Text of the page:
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Graduate School Options for Liberal Arts Majors

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Graduate School Options for Liberal Arts Majors

Before attending the Bentley MBA (BMBA) program, Conwell Worthington graduated from the University of California, Irvine with a degree in drama. He wanted to work in the theater industry as a stage manager, and, for 15 years, that’s exactly what he did. He toured nationally with shows like the Lion King and Book of Mormon, running performances nightly as often as six days a week. Eventually, although he loved the work, he knew he needed a different challenge.

“I wanted something more stable, ideally on the administrative side of theater, but I didn’t know what it was exactly,” says Worthington. “Producing, general managing, production management… they were all appealing, but I knew I needed to position myself differently to get those kinds of jobs.” He had strong experience in actually running shows, but he knew he wasn’t yet qualified to take on the business challenges associated with higher-level theater management positions. That line of thinking led him on the path to an MBA.

Gordon Berridge, Associate Director of Graduate Admissions for the BMBA program, has seen many liberal arts students like Worthington benefit from the advanced training they receive for a BMBA—right alongside what are usually considered “traditional” MBA candidates like accounting majors, finance majors, and marketing majors. There are graduate school options for liberal arts majors, he says, and it all depends on the path you want to take in your career.

Graduate School Options For Liberal Arts Majors

Do you know you want to continue your education, but aren’t sure what path, exactly, to choose? See which one of the below situations fits you best.

You’ve been working at a career you went to school for, but you need business skills to keep moving forward.

Berridge says that many of the applicants he sees love what they do, but have reached a point in their career where they want to be a good manager or a good director in that field. For them, it’s less about learning a particular skill (they already have that background as the result of work experience) and more about the management piece.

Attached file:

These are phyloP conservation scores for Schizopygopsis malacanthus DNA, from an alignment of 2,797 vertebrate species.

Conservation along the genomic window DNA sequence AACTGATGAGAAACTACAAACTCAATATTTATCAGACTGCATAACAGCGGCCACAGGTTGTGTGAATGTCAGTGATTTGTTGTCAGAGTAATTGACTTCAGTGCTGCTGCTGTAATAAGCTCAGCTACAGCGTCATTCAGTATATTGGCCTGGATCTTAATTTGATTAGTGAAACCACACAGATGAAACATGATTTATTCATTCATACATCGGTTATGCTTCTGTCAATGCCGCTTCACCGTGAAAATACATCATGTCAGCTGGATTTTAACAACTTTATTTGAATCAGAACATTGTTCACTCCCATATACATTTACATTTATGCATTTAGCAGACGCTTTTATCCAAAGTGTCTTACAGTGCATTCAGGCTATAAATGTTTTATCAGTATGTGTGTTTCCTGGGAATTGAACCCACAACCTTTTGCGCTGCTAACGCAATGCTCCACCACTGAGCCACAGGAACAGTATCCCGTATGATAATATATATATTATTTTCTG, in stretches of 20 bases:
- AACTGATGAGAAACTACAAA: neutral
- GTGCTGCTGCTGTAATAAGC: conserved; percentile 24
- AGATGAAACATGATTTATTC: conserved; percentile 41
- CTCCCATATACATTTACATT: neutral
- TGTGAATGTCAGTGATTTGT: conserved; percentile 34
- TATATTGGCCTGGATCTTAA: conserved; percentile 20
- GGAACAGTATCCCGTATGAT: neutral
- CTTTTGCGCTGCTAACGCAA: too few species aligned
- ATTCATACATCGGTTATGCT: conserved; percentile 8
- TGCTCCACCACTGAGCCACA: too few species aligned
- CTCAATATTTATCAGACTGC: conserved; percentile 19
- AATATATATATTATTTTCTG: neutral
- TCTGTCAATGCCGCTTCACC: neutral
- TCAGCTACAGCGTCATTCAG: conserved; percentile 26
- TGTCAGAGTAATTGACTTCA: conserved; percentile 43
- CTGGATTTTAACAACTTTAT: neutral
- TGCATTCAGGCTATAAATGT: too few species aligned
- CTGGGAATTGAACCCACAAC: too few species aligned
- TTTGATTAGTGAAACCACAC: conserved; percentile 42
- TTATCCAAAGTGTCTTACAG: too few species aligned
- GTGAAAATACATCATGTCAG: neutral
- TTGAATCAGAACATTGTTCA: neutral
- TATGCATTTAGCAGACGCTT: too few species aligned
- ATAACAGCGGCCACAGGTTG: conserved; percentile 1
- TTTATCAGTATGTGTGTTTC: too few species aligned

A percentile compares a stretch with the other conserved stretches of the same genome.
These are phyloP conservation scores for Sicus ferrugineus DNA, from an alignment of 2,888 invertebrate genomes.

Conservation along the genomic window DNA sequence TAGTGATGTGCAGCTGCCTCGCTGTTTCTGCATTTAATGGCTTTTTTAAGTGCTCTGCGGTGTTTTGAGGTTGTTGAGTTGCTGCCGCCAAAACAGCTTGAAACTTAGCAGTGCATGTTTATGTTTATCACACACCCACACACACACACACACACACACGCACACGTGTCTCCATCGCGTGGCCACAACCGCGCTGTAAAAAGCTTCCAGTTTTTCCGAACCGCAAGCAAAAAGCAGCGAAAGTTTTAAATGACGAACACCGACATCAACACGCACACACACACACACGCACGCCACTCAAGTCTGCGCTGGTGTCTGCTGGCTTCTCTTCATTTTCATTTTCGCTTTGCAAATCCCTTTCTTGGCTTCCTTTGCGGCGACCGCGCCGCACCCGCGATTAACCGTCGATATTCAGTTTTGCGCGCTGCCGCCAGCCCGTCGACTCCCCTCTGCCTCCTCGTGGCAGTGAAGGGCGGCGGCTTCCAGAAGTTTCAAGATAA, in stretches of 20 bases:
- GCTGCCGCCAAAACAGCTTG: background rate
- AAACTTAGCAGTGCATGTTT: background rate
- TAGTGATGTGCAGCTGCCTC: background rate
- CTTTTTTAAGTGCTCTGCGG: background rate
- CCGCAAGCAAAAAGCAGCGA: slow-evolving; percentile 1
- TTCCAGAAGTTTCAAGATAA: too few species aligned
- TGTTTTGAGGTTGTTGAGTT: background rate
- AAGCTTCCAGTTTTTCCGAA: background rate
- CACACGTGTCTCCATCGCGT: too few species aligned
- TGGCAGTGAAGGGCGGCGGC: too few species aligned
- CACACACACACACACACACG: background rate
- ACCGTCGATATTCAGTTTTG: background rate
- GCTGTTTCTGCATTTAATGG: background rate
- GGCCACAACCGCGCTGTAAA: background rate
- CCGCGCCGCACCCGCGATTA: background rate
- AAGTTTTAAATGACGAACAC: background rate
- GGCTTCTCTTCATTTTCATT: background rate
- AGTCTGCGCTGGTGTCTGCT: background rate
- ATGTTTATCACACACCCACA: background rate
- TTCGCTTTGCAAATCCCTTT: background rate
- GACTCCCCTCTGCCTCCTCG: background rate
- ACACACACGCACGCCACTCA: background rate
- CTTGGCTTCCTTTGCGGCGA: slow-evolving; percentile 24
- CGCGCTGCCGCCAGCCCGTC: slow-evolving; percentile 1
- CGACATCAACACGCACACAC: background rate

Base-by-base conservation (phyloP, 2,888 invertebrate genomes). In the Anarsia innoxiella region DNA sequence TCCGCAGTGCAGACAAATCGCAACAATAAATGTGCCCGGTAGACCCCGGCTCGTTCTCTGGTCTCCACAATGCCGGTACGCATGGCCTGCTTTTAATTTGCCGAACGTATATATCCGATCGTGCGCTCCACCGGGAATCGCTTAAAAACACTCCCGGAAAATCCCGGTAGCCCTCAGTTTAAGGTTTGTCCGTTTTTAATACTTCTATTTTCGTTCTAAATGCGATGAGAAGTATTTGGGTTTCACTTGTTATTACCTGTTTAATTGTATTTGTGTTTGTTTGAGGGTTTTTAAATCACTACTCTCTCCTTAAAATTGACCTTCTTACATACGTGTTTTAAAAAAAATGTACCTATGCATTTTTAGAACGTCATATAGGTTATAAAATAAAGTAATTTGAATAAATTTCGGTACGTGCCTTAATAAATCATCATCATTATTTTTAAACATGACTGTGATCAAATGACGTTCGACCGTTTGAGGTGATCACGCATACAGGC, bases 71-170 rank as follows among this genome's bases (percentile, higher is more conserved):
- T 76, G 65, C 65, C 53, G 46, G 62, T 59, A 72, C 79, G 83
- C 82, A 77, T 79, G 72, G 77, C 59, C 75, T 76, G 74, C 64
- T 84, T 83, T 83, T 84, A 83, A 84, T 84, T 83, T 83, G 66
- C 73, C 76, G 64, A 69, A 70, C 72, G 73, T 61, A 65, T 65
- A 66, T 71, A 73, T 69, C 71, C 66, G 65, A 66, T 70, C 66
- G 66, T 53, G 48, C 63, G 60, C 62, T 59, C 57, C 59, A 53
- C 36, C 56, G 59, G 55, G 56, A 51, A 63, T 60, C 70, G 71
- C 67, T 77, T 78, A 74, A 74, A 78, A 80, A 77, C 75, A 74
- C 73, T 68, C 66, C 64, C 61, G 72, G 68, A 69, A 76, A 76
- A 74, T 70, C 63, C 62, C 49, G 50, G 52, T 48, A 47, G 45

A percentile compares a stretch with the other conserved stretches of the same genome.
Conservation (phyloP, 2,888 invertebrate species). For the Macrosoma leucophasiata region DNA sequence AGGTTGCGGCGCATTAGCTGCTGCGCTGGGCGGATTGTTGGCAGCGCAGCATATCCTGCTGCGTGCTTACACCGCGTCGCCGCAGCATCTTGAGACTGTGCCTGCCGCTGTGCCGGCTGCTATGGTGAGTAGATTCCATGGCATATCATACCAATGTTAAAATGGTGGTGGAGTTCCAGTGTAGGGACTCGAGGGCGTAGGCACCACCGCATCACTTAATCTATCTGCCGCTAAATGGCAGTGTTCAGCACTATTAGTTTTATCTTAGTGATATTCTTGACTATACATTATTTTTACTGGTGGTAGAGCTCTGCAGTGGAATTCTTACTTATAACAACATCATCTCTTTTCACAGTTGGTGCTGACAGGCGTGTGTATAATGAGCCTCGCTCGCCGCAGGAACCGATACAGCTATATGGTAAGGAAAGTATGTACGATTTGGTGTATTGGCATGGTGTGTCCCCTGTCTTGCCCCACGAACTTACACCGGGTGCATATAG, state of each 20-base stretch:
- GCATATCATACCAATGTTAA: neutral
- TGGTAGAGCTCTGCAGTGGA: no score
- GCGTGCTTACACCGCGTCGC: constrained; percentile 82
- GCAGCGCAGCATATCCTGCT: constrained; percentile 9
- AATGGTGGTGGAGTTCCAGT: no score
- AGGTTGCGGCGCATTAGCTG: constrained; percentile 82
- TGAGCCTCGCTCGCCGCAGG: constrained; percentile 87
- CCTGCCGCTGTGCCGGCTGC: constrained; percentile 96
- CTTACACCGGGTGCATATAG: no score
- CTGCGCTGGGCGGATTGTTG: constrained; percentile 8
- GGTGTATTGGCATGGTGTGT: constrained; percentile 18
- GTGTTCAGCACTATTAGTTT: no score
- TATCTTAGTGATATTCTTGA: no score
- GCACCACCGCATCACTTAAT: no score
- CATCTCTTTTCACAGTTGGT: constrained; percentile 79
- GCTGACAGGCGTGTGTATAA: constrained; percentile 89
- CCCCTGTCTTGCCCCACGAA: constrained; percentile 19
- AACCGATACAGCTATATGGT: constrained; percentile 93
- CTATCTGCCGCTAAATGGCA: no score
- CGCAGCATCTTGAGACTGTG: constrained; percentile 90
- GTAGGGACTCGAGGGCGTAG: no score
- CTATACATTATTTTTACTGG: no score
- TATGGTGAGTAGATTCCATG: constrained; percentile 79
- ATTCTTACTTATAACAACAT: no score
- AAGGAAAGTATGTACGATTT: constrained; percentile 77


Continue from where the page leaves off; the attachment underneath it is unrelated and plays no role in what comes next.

For Worthington that was certainly the case. “I knew that shotgunning different jobs was never going to get me on the right path. I needed an environment where I could focus, rather than jump from job to job. I also needed to learn more about things like budgeting and finance.” Once he completed the MBA program he stood out from the competition and began getting calls from employers about jobs that, when he’d applied to them previously, had led to a dead end.  

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Many liberal arts students find their way to an MBA when they realize “they need business skills—how to start a business, run a business, or just speak the language of business,” says Berridge. “They want to use their liberal arts background but also be able to utilize a new set of skills.”  

You love your career, even though it wasn’t what you went to school for.

Some liberal arts graduates, for one reason or another, fall into a career that is unrelated to their major. For instance, you may have graduated with a degree in history and now work in IT or accounting. Even though it wasn’t part of the plan, you enjoy it and want to continue.

Among the graduate school options for liberal arts majors is getting formal training in their new field of work, since their undergraduate studies were focused elsewhere. If you feel like you need more expertise in your field to continue climbing the ladder, it’s a good idea to get specific advanced training by enrolling in a relevant graduate program, whether it’s human factors in information design, information technology, business analytics, marketing, or anything else.

Berridge has seen plenty of students get a master’s degree in a different field than their bachelor’s degree simply because they are looking for an opportunity to continue their education in an area they are excited about.

You are looking to enhance your liberal arts education with skills that will help you succeed in the job market.

Did you major in philosophy, but are now finding it difficult to translate your knowledge into a specific job? That happens fairly often, says Berridge, and it’s another great reason to pursue an advanced degree. The workforce is competitive, and the skills you’ll gain from going back to school will be invaluable for your job search—particularly if those skills are in a high-demand field.

Liberal arts skills can also be especially attractive to employers when combined with an MBA. Your broad-based education enables you to see situations and issues from a variety of perspectives compared to someone whose studies were focused in one area. Communication and creative thinking are on most employers’ wish lists when it comes to new hires; together with the skills you get from your MBA, you’ll have no problem standing out from the crowd.

How did it all work out for Worthington? He’s now the associate general manager at the Huntington Theatre Company in Boston. He’s enjoying his family and has a job he loves. According to him, the eleven months of the BMBA program were exciting, chaotic, and challenging, he says—and he’d “love to do it all again!”

Interested in finding out more about graduate school options for liberal arts majors?


If you’d like to know more about MBA prerequisites or talk with our admissions office about pursuing a master’s degree in a different field than your bachelor’s degree, we are always available to answer your questions. Contact us, or see our website for specific information about Bentley MBA programs or our master’s degree programs.

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